Posted on February 28, 2023

How to Fix Leaking Hydraulic Fittings

John Joyce
Written by

John Joyce

Posted in
Hydraulic Maintenance, Fittings

We often think our hydraulic hose is leaking because it’s defective or there’s a crack in the line. Both situations are possible, but not as frequent as using the wrong hydraulic fitting type or installing them incorrectly. Plus, if there’s a missing or damaged O-ring, or if the fitting is over/under-torqued, the seal will not align properly. If the fitting is not torqued correctly, the threads can be damaged-- which is even worse, as damaged threads will definitely leak. It’s a fact: leaks are a regular problem in hydraulic systems, with hydraulic fittings being a frequent source. Repairing a leaking hydraulic fitting is complicated and usually not worth the trouble or risk of it continuing to leak. It’s typically much easier and even cheaper to replace the fitting.
Leaking Hydraulic Fittings

Do Not Ignore Hydraulic Leaks 

Even small, seemingly insignificant leaks are warning signs of what could be a broader problem in the system, often causing failures and longer downtimes. Additionally, if fluid is leaking, it’s likely that contaminants can enter the system. Even the smallest dirt particle or air in the line can cause hydraulic system failure. Therefore, immediately repairing hydraulic fitting leaks or any leaks found in the system is critical to its service life. As remarkable as it may seem, preventable leaks are the cause of over 100 million gallons of hydraulic fluid seeping into the environment each year in the U.S. alone. 

First Confirm the Fitting is the
Source of the Leak 

As with all leaks, drips will occur at the lowest point of gravity.
When a leak starts at the ridge of your roof, it often ends up dripping from a valley down to the middle of your ceiling. Similarly, hydraulic fluid dripping from a fitting could be coming from higher up in the assembly. Before assuming it’s the fitting, check the assembly components and hose above the dripping fitting to identify the actual source of the leak. If you assume it’s the fitting and replace it without checking the rest of the system, it may continue to leak and you’ll end up with more extensive repairs and longer downtime.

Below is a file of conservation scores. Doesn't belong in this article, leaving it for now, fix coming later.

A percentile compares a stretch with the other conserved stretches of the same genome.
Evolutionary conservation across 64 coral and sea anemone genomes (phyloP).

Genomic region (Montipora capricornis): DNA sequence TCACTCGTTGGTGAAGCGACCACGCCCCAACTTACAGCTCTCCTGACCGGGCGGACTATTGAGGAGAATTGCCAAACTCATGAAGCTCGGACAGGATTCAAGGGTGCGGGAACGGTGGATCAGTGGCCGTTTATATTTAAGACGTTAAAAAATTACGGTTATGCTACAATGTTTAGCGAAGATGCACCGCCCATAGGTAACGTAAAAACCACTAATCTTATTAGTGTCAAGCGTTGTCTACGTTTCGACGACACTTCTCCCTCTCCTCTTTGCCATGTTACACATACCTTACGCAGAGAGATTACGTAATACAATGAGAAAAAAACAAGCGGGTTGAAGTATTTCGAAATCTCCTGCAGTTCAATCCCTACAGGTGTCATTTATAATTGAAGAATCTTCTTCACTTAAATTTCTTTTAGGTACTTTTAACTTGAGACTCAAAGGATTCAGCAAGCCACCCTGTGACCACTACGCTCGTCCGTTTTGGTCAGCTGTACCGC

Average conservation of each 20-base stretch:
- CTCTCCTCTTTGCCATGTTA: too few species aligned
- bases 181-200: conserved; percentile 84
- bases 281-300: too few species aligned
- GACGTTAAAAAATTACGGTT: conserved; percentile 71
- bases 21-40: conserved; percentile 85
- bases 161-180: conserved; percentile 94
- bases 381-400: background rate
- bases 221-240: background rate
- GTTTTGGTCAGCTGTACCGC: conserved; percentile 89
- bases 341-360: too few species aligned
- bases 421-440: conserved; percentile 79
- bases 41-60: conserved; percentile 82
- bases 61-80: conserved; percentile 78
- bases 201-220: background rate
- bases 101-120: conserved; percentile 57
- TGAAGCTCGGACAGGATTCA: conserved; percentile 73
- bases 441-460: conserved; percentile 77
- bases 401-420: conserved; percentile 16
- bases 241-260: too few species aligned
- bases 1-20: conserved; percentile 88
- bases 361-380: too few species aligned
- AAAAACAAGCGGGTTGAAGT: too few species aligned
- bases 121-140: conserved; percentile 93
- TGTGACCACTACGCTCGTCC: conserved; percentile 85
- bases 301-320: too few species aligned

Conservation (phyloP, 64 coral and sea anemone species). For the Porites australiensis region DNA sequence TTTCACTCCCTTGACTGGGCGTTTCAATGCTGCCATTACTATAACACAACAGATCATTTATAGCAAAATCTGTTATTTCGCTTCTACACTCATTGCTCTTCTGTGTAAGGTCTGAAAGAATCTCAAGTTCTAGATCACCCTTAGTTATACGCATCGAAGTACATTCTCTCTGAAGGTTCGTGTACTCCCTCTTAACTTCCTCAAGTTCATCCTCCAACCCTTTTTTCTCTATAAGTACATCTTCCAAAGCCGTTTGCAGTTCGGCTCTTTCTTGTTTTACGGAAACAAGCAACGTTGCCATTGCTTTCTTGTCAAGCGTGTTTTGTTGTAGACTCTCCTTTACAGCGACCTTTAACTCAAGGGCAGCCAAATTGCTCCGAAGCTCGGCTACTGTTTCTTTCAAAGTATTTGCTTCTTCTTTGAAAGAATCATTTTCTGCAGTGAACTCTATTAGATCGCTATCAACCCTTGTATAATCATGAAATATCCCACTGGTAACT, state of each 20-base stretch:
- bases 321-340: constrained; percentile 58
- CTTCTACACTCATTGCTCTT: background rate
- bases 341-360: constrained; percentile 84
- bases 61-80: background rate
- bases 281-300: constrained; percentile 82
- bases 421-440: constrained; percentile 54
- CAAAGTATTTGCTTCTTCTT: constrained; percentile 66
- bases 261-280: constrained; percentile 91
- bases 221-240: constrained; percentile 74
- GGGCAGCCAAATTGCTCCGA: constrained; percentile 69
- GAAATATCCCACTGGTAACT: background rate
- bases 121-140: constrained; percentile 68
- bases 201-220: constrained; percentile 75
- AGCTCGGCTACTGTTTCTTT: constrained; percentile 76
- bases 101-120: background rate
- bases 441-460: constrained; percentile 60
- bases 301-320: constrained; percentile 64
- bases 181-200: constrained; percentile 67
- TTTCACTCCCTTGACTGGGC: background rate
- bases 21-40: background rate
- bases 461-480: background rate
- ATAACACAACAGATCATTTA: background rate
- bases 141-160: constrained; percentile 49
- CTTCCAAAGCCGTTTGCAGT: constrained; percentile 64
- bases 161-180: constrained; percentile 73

Some Hydraulic Fitting Styles Leak More Than Others 

Removing and reinstalling fittings can make them prone to leaks. Despite this, some hydraulic fitting styles O-ring Face Seal and O-ring Boss are okay to reinstall if the O-ring is still in good shape or is replaced, and the threads are in good condition. However, for other styles such as JIC or NPT, removing and retightening can strip the threads, causing a path for hydraulic fluid to leak. JIC and NPT are designed to be leak tight when first installed but are not intended to be removed and reinstalled. If these fittings need to be removed, they should be replaced. 

Depressurize the System Prior to Any Repair 

Before repairing hydraulic leaks, be sure to depressurize the system. Otherwise, it can lead to a dangerous and explosive discharge of hot hydraulic fluid causing damage to the system-- and worse, to human life (see “Proper Safety Precautions” below.) Just turning off the machine will rarely eliminate trapped back pressure. 

Be Sure to Take Proper Safety Precautions When working with Hydraulics 

Beyond what’s stated above, there are other safety guidelines for dealing with leaking fittings. One very important precaution is to NOT use your bare (or even gloved) hands when checking for a leak. A hydraulic hose assembly is usually under very high pressure and the fluid is exceptionally caustic and can be extremely hot. One pinhole leak can send fluid under high pressure, causing hydraulic injection to the skin where the outer layer of skin is broken by a jet of fluid under pressure. Hydraulic fluid entering the bloodstream can quickly result in amputation of a limb or even death. At the very least, bacteria can be driven into the wound, causing dangerous infections. 

Final Reminders 

Other practical (and somewhat obvious) steps to take when fixing hydraulic fittings are: 

  • Do not over-tighten the fitting 
  • Replace O-rings on hydraulic fittings 
  • Use a torque wrench whenever possible. The proper torque value is very important because it represents how tight the fitting connection should be for a system running at high pressure. 
  • Use the Correct hydraulic fitting 

In addition, make sure to use hose clamps to hold the assembly in place where necessary and be sure the hose is long enough to properly route through the assembly. Otherwise, the hose can crimp, causing it to leak or pull fittings out of place. 

Learn more about hydraulic maintenance here: 

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